Methods for isolation and quantification of exosomes

Exosomes are the smallest extracellular vesicles present in most of the biological fluids. They are found to play an important role in cell signaling, immune response, tumor metastasis, etc. Studies have shown that these vesicles also have diagnostic and therapeutic roles for which their accurate detection and quantification is essential. Due to the complexity in size and structure of exosomes, even the gold standard methods face challenges. This comprehensive review discusses the various standard methods such as ultracentrifugation, ultrafiltration, size-exclusion chromatography, precipitation, immunoaffinity, and microfluidic technologies for the isolation of exosomes. The principle of isolation of each method is described, as well as their specific advantages and disadvantages. Quantification of exosomes by nanoparticle tracking analysis, flow cytometry, tunable resistive pulse sensing, electron microscopy, dynamic light scattering, and microfluidic devices are also described, along with the applications of exosomes in various biomedical domains.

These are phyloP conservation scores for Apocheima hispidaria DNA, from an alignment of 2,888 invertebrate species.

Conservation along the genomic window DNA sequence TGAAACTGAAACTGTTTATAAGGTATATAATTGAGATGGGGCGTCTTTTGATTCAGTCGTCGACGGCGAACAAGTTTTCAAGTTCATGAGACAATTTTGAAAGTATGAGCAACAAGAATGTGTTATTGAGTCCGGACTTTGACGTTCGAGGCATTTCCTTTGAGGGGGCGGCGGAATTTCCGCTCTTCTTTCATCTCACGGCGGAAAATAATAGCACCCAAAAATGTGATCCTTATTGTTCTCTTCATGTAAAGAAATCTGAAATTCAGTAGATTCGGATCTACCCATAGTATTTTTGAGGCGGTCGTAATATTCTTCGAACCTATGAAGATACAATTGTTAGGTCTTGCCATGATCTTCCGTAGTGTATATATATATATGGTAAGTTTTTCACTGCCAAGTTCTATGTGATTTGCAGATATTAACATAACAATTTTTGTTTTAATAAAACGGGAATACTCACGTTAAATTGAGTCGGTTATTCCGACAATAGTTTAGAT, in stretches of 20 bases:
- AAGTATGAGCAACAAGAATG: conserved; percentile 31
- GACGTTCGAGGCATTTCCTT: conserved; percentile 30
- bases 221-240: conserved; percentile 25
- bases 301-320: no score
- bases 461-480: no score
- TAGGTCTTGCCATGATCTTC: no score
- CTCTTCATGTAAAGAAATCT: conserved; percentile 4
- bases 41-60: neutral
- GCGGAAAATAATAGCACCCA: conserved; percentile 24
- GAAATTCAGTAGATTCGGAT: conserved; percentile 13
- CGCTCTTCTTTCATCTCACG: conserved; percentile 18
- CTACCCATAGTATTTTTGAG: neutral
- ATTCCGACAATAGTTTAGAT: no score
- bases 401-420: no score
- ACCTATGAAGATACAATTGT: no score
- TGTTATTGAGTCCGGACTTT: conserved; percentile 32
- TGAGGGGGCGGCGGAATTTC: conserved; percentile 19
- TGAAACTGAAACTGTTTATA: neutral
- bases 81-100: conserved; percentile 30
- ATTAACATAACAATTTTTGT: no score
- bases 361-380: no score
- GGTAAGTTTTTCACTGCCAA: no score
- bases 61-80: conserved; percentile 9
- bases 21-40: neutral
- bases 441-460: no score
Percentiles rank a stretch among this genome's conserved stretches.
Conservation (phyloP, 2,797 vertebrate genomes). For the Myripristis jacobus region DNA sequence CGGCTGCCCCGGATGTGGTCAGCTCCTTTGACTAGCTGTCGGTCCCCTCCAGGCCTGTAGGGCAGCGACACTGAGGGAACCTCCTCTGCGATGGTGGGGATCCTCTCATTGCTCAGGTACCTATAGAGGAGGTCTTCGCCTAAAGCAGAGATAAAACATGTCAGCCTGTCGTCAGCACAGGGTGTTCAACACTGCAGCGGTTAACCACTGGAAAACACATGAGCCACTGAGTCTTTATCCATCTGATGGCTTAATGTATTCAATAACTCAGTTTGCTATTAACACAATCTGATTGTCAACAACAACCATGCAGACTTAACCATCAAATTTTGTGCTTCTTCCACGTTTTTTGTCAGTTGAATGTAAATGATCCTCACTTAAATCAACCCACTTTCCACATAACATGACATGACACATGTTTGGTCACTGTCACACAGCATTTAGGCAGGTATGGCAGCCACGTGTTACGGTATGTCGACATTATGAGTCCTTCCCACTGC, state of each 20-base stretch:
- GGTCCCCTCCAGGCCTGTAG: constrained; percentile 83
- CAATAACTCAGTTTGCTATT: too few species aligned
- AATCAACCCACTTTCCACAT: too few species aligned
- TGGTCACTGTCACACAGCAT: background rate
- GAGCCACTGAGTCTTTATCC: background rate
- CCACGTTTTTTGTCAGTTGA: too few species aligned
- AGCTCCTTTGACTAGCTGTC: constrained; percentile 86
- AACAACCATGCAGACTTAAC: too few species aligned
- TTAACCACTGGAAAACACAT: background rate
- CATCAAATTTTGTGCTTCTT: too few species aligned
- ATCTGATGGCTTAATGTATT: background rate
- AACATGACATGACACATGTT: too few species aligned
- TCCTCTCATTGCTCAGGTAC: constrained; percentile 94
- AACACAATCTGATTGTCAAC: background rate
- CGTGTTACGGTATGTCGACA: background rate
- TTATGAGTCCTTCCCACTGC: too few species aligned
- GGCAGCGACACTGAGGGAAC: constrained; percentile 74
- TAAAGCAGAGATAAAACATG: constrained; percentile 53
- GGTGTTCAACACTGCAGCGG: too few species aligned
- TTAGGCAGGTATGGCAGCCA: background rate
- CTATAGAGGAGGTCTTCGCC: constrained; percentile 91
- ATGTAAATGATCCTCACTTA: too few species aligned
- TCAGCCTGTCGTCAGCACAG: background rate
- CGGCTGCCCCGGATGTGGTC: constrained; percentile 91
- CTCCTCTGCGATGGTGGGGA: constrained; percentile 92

Fig. 1
a Illustrates the process by which exosomes are produced and released from the cell; b shows the overall composition including the surface markers of an exosome released from the cell.

Kurian TK, Banik S, Gopal D, Chakrabarti S, Mazumder N. (2021) Elucidating Methods for Isolation and Quantification of Exosomes: A Review. Mol Biotechnol [Epub ahead of print]. [article]

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